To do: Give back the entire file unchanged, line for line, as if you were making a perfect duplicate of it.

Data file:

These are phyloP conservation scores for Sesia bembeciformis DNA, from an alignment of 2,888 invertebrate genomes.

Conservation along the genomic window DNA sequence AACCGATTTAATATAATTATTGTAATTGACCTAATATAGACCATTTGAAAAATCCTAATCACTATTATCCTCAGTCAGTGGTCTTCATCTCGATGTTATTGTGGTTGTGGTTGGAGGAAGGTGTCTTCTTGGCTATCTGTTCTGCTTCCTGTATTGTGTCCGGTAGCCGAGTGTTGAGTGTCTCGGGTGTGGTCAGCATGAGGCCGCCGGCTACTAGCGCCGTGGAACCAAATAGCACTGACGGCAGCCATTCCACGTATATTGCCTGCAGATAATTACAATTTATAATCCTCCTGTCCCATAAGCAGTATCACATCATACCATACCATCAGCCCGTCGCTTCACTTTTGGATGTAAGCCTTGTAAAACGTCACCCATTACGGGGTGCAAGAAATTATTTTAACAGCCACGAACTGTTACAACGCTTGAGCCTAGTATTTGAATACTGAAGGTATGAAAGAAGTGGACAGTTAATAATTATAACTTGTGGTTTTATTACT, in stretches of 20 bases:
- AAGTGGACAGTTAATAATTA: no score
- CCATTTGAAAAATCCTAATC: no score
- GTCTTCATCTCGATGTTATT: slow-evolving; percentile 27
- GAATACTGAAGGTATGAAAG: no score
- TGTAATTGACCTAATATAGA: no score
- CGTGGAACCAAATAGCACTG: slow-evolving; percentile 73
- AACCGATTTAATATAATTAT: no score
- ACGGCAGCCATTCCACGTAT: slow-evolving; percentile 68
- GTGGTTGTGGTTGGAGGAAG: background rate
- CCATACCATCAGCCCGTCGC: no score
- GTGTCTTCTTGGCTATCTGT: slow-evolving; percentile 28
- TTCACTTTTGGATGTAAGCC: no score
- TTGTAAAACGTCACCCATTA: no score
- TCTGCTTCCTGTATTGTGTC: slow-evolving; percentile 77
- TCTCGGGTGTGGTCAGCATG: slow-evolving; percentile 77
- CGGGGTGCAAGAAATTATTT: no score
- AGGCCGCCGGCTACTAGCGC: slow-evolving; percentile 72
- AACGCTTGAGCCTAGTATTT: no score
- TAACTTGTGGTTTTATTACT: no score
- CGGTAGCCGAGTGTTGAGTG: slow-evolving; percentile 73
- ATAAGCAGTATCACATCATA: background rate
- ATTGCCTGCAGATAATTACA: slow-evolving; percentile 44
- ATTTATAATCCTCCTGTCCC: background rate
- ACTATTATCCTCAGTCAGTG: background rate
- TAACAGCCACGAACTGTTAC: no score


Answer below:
These are phyloP conservation scores for Sesia bembeciformis DNA, from an alignment of 2,888 invertebrate genomes.

Conservation along the genomic window DNA sequence AACCGATTTAATATAATTATTGTAATTGACCTAATATAGACCATTTGAAAAATCCTAATCACTATTATCCTCAGTCAGTGGTCTTCATCTCGATGTTATTGTGGTTGTGGTTGGAGGAAGGTGTCTTCTTGGCTATCTGTTCTGCTTCCTGTATTGTGTCCGGTAGCCGAGTGTTGAGTGTCTCGGGTGTGGTCAGCATGAGGCCGCCGGCTACTAGCGCCGTGGAACCAAATAGCACTGACGGCAGCCATTCCACGTATATTGCCTGCAGATAATTACAATTTATAATCCTCCTGTCCCATAAGCAGTATCACATCATACCATACCATCAGCCCGTCGCTTCACTTTTGGATGTAAGCCTTGTAAAACGTCACCCATTACGGGGTGCAAGAAATTATTTTAACAGCCACGAACTGTTACAACGCTTGAGCCTAGTATTTGAATACTGAAGGTATGAAAGAAGTGGACAGTTAATAATTATAACTTGTGGTTTTATTACT, in stretches of 20 bases:
- AAGTGGACAGTTAATAATTA: no score
- CCATTTGAAAAATCCTAATC: no score
- GTCTTCATCTCGATGTTATT: slow-evolving; percentile 27
- GAATACTGAAGGTATGAAAG: no score
- TGTAATTGACCTAATATAGA: no score
- CGTGGAACCAAATAGCACTG: slow-evolving; percentile 73
- AACCGATTTAATATAATTAT: no score
- ACGGCAGCCATTCCACGTAT: slow-evolving; percentile 68
- GTGGTTGTGGTTGGAGGAAG: background rate
- CCATACCATCAGCCCGTCGC: no score
- GTGTCTTCTTGGCTATCTGT: slow-evolving; percentile 28
- TTCACTTTTGGATGTAAGCC: no score
- TTGTAAAACGTCACCCATTA: no score
- TCTGCTTCCTGTATTGTGTC: slow-evolving; percentile 77
- TCTCGGGTGTGGTCAGCATG: slow-evolving; percentile 77
- CGGGGTGCAAGAAATTATTT: no score
- AGGCCGCCGGCTACTAGCGC: slow-evolving; percentile 72
- AACGCTTGAGCCTAGTATTT: no score
- TAACTTGTGGTTTTATTACT: no score
- CGGTAGCCGAGTGTTGAGTG: slow-evolving; percentile 73
- ATAAGCAGTATCACATCATA: background rate
- ATTGCCTGCAGATAATTACA: slow-evolving; percentile 44
- ATTTATAATCCTCCTGTCCC: background rate
- ACTATTATCCTCAGTCAGTG: background rate
- TAACAGCCACGAACTGTTAC: no score